The calendar says it's time for a little spring
cleaning. No, not your mother's spring cleaning.
I was beginning that tradition. Had the living room rug rolled up, and
was carrying the cat to a room away from the hated vacuum cleaner, when
I tripped on the rug. Held the cat instead of catching myself, and
pulled a hamstring muscle. Now I'm doing RICE — Rest, Ice, Compress,
Elevate — with my leg while working on my laptop.
Far from being grateful, the cat resents having to share the lap with
the computer. Meanwhile, the pump on the fish tank has stalled, so in
order to get air to the goldfish, I swoosh a spoon around in the water
every time I hobble past the aquarium and hope the oxygen-producing
plants can survive without artificial light since the tank's bulb just
burned out too.
Did you ever wonder why and when, in our evolutionary history, man
decided to have pets like cats and fish? What do they do for the
survival of our species?
I get the hunting, herding and watchdogs, the mousers in the barn, and
the fish meal in the pond, but why did we evolve to have a cat purring
on our laps and a goldfish doing absolutely nothing but being beautiful.
* * *
The men on the Citizens for Limited Taxation staff
are also limping, Chip Ford with a twisted ankle and Chip Faulkner with
Fortunately we could e-mail our opinion on health-care reform to
legislators. Bottom line, organizations like ours that provide health
insurance shouldn't have to pay a surcharge on our premiums for other
companies' employees who do not have health insurance. We are also,
however, concerned about forcing those other companies to pay a new tax
to cover the state's free-care pool.
There is good news though. The Elder Affairs Committee has favorably
reported out a bill to repeal the nursing home tax, which is currently
assessed on self-paying patients to subsidize Medicaid patients. So if
it is finally clear that the state shouldn't penalize people who take
responsibility for their own treatment, it should also be clear that it
shouldn't punish companies who provide health insurance — or even those
who "just" provide jobs.
* * *
Faulkner is working on a legislative memo in
opposition to slot machines at state-subsidized race tracks.
I still think that Massachusetts should have a casino if people want
one, so they won't take their gambling business to Connecticut. But
there are good arguments for not giving Massachusetts gambling revenues
in addition to our high tax burden.
When Nevada lost gambling revenues after 9/11 because fewer gamblers
wanted to fly, it raised taxes to cover its budget deficit. However,
when the fiscal crisis was over, Nevada cut taxes.
If gambling revenues dropped here, Massachusetts would raise taxes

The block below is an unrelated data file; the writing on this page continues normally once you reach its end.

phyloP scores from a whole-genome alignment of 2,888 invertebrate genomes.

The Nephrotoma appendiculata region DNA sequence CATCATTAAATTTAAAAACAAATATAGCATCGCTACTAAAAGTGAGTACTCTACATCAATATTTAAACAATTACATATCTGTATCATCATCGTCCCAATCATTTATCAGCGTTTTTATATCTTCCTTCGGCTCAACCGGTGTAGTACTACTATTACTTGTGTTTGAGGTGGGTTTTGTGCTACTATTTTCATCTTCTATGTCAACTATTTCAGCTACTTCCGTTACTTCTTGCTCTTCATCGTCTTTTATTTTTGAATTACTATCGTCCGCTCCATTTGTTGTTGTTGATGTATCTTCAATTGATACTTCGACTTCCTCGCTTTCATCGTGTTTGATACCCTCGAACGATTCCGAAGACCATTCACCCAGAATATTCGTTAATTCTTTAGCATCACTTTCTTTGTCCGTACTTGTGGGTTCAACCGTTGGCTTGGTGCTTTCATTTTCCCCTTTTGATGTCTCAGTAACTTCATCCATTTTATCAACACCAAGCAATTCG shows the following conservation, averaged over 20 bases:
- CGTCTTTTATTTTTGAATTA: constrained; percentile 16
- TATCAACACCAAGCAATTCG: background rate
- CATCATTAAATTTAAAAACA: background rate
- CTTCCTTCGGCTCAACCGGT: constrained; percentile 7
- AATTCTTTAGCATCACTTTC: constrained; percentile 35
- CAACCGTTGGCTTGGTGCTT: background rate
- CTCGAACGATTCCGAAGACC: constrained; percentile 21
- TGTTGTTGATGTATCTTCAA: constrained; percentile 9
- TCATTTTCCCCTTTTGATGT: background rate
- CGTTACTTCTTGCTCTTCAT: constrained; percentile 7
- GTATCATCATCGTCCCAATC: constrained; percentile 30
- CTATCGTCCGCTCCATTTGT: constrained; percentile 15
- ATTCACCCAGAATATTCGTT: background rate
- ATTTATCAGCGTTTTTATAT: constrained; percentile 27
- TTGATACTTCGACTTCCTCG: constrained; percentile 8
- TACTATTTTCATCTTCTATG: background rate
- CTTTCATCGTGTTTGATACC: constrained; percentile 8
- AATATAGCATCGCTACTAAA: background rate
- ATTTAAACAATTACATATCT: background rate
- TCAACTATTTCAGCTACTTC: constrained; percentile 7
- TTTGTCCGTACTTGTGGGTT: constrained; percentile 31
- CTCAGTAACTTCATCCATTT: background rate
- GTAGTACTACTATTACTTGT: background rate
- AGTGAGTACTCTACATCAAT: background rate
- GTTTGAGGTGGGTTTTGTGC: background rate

permanently as it always does. More money, from gambling or taxes, just
means more spending to Beacon Hill. Further, gambling has societal costs
that this state would insist on raising more taxes to address. A good or
neutral idea in other states is generally a bad idea here.
* * *
As Beacon Hill clears some long-awaited issues, like
the crime bill, off its desk, the sound of the Prop 2½ override cuckoo
is heard in many commonwealth towns.
In the spring, the teachers unions' fancy usually turns to higher
Happily, in my town we just have signs sprouting on lawns that urge
everyone to "Support Marblehead Teachers." This was puzzling until
someone told me that the signs refer to the fact that teachers here were
"working without a contract."
I once thought that this meant working without pay, since otherwise why
would unions make such a fuss about it? Most of us work without
contracts, without unions, without job security, and often without pay
raises. Life goes on.
* * *
Whatever raise Marblehead teachers get, less will
come from me this year.
After filling out the application, and showing the town assessors around
my house and yard, I did receive a small abatement on my property tax.
Was $74 worth the effort of challenging my assessment? Yes. It's never
just about the money; it's about the learning experience. I learned how
difficult the job of assessor is, and how complicated the determination
of a home's value.
I wonder what will happen to McMansion assessments as baby boomers'
knees age and they start hobbling around like the two Chips and I are
this week. I predict that ranch houses will increase in value in the
next decade, as stairs become difficult to climb.
* * *
Returning to the sound of the cuckoo, our
congressman, John Tierney, was one of the few silly Democrats calling
for President Bush to be impeached. J.T, call your planet.
Some people make fun of the president for wanting to install democracy
in Iraq. Sometimes I'm not sure democracy even works here, considering
the kind of people we elect.
* * *
Spring fever: Faulkner sent me a bumper sticker: "I'd
rather hunt with Dick Cheney than ride with Ted Kennedy."
But I'm still looking for one that says, "Rejoice. Our part of the globe
is finally warming."
Barbara Anderson is executive director of Citizens for Limited Taxation. Her syndicated columns appear weekly in the Salem
News, Newburyport Times, Gloucester Times, (Lawrence) Eagle-Tribune, and Lowell Sun; bi-weekly in the Tinytown Gazette; and occasionally in the Providence
Journal and other newspapers.